Nature Mentor: recruit a fellow teacher to join your class for their first Nature Net field trip (find out why this is important below).
Grant recipients receive up to $80/bus to offset the bus expense for your second trip (or your shared mentor trip). Funds are limited, so apply now!
What is Nature Connections
Nature Connections encourages thematically-related field trips to Nature Net sites. This program offers transportation assistance and helps make students’ field trips more meaningful through experiences which build upon each other. Connected field trip topics and experiences can support and enrich in-class curricula and create a continuous learning experience.
Below are some suggestions for topically-related field trip sequences. These suggestions, however, are only a beginning. Let your imagination and classroom needs dictate your Nature Connection. Call or e-mail your unique ideas and we will be happy to discuss them with you.
It is recommended that these sequences of two or more field trips be scheduled on separate days or at different times of the school year; this allows time to integrate the experiences into your curriculum.
Examples of Nature Connections field trips (partial list):
- Study tropical plants at Olbrich Gardens, then discover the similarities and differences in native plants at the Aldo Leopold Nature Center
- See and learn about threatened exotic animal species at Vilas Zoo, then see and learn about threatened native animal species at MacKenzie Environmental Center.
- Study geology at the UW Geology Museum, then compare natural geology and habitats at School Forest or Bethel Horizons Nature Center (non-glaciated area), with those at Owen Park or UW Arboretum (glaciated area).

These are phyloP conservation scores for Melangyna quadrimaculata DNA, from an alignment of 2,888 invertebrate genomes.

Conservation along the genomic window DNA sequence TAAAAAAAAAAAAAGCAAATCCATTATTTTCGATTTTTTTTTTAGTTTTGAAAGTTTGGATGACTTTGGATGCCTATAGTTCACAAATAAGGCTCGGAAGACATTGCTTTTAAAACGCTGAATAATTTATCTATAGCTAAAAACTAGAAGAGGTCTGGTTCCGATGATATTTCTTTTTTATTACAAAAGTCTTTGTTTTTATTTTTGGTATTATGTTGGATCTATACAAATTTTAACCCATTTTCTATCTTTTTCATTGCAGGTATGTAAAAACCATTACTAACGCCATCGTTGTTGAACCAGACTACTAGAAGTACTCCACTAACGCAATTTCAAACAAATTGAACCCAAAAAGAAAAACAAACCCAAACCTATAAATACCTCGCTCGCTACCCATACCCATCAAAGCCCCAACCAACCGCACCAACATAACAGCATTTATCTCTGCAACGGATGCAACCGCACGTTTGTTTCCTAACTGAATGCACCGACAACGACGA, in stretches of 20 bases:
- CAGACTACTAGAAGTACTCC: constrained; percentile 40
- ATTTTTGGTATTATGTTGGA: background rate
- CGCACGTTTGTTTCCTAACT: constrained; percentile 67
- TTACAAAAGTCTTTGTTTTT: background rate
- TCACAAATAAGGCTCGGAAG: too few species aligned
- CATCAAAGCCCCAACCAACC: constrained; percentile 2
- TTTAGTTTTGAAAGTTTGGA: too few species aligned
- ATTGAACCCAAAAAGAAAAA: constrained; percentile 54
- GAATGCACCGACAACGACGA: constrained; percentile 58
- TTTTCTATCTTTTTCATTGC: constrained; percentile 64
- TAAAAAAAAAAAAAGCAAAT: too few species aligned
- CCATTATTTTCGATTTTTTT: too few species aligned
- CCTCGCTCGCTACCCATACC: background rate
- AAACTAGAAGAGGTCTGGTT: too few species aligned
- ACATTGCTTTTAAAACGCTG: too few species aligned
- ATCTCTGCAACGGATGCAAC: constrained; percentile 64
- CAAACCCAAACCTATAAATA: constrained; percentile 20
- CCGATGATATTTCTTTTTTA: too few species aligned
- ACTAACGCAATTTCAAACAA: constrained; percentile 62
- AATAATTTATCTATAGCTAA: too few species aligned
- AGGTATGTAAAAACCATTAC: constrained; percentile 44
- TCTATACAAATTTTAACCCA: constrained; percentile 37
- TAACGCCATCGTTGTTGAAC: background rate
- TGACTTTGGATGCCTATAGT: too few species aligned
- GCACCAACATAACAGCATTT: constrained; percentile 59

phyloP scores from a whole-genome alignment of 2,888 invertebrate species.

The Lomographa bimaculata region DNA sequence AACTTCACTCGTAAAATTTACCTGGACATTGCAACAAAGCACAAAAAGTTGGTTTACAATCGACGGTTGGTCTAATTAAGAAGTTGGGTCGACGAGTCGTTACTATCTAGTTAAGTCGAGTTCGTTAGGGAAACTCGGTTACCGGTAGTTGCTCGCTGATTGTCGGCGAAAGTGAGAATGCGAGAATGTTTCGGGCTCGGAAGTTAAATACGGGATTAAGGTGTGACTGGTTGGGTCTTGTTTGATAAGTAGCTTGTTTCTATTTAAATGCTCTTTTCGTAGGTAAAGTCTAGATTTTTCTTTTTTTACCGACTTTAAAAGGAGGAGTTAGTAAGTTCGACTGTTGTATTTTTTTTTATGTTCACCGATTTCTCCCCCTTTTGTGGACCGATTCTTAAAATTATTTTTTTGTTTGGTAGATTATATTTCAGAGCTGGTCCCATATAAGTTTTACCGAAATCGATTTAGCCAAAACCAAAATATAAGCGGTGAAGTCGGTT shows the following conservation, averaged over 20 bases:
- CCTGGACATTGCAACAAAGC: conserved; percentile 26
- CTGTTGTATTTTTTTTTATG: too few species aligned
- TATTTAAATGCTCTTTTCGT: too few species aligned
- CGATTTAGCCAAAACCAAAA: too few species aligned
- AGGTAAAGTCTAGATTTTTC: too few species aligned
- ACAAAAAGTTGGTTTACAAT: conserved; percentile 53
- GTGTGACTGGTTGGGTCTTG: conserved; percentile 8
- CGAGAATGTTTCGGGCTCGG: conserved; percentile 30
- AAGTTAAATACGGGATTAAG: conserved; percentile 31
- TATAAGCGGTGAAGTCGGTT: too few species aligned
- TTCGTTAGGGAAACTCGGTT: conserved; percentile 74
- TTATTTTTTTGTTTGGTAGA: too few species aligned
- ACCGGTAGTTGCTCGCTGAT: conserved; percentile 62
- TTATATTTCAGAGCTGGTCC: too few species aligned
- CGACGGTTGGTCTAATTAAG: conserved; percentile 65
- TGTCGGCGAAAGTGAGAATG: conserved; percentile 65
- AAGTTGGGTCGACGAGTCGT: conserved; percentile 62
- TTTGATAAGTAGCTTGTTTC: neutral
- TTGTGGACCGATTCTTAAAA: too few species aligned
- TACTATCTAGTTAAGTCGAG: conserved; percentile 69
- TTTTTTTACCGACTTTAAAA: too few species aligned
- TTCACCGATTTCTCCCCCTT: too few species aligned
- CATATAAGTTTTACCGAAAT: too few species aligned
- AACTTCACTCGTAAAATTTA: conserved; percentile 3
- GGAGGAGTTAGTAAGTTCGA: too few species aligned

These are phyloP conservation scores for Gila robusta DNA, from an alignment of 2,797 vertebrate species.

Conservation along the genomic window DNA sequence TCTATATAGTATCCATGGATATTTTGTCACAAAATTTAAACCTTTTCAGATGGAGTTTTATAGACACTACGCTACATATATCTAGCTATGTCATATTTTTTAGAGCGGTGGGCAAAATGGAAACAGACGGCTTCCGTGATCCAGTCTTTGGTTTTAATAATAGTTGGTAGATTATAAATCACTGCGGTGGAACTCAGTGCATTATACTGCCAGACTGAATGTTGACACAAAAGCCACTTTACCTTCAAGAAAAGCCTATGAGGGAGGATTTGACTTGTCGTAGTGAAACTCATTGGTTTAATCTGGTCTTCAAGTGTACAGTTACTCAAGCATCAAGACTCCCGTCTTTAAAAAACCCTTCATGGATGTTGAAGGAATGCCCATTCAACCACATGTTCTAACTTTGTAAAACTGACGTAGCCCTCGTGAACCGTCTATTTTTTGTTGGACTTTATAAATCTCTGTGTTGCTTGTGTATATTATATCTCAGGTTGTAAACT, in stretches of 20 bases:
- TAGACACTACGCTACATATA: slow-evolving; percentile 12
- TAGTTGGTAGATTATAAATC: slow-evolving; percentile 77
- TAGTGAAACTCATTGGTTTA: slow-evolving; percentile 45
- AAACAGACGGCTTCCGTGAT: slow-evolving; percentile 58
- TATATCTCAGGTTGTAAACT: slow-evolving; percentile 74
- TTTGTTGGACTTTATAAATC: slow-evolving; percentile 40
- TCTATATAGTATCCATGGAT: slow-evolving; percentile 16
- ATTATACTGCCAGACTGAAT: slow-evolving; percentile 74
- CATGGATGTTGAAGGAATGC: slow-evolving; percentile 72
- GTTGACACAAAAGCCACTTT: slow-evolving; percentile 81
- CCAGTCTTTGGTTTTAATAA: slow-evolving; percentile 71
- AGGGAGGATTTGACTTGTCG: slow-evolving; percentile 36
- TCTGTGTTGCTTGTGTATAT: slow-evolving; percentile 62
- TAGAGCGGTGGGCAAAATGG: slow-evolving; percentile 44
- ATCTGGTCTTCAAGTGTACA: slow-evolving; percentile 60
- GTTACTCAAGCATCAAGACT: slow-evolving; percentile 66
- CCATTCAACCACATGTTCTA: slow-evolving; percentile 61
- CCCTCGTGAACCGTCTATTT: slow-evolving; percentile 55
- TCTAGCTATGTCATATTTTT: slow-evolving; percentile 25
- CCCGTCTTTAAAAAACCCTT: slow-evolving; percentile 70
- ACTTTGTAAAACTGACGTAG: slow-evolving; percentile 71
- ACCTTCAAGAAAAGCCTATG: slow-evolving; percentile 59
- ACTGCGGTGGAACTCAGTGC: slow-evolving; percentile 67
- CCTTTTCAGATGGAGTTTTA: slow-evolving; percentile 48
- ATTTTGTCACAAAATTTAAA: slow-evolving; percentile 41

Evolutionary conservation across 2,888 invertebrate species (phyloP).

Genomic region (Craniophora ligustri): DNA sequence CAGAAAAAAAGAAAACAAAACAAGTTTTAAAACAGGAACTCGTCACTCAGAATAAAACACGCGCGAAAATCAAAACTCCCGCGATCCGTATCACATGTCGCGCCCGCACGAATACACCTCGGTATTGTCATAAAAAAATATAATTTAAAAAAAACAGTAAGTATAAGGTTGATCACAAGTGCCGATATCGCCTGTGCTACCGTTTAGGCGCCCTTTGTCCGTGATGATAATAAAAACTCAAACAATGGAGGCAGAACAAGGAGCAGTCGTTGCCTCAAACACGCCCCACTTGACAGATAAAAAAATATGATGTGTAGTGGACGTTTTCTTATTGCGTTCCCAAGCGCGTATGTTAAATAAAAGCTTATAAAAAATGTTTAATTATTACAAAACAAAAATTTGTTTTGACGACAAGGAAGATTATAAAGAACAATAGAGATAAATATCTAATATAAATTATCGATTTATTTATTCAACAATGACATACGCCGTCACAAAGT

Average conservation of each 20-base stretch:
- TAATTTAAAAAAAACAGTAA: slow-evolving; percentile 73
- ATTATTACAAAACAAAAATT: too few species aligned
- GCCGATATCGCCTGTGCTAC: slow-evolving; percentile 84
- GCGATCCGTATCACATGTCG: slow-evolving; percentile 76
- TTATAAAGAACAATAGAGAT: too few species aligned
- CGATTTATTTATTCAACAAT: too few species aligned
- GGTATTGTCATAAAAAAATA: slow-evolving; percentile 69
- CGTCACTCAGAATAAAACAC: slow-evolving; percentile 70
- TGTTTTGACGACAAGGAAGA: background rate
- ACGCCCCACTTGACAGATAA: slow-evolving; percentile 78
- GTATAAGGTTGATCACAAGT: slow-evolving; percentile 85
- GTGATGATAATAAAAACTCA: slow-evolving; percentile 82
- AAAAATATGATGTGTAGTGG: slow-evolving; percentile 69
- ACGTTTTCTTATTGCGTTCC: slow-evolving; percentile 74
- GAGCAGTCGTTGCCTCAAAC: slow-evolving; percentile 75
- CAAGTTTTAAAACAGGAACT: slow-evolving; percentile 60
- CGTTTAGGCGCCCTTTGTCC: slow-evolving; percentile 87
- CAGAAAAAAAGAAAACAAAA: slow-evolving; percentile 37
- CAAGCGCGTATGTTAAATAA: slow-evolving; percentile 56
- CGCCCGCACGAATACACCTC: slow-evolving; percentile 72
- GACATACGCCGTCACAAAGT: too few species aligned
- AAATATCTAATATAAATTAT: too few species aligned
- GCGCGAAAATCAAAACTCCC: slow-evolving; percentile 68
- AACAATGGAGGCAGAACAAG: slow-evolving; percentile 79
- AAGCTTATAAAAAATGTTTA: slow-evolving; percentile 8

- Learn about water quality during a visit to the Madison Children’s Museum, then conduct water quality experiments in the wetlands of the Madison Conservation Parks or of the Aldo Leopold Nature Center.
- Explore Wisconsin native habitats at UW Arboretum, then study their animal inhabitants at Vilas Zoo or MacKenzie Environmental Center.
- Compare the various prairie and wetlands restoration techniques and land management efforts at the UW Arboretum, Dane County Parks, Madison Conservation Parks, and School Forest.
- Identify birds and their sounds at the UW Arboretum or Cherokee Marsh, then identify cranes at the International Crane Foundation.
- Learn about the rainforest at the Madison Children’s Museum, then explore the tropical conservatory at Olbrich Gardens.
- Study different gardening techniques at Olbrich Gardens, UW Arboretum, and Madison Children’s Museum.
- Listen to night sounds and observe the night sky during an overnight trip to MacKenzie Environmental Education Center, then compare the day and night sounds and sights in Dane County Parks, Madison Conservation Parks, UW Arboretum, or Aldo Leopold Nature Center.
What is Nature Mentor
A Nature Mentor is a teacher or administrator who leads the path to future Nature Net field trips. If a new teacher joins the profession, is new to the Nature Net area, your school, or your grade level team, they may not be familiar with Nature Net sites and all that they offer.
You are a Nature Mentor if you invite this new teacher on your field trip experience and help them learn the value of your trip – and just how easy it is to get outdoors and learn! Nature Mentors must visit a Nature Net site, bring a new teacher along, and submit a written statement of how new teachers will benefit from the experience.
Our hope is to foster in new teachers a tradition of visiting Nature Net sites and an understanding of how field experiences can easily tie into existing curricula and school-year calendars.
See our full list where you can go with Nature Express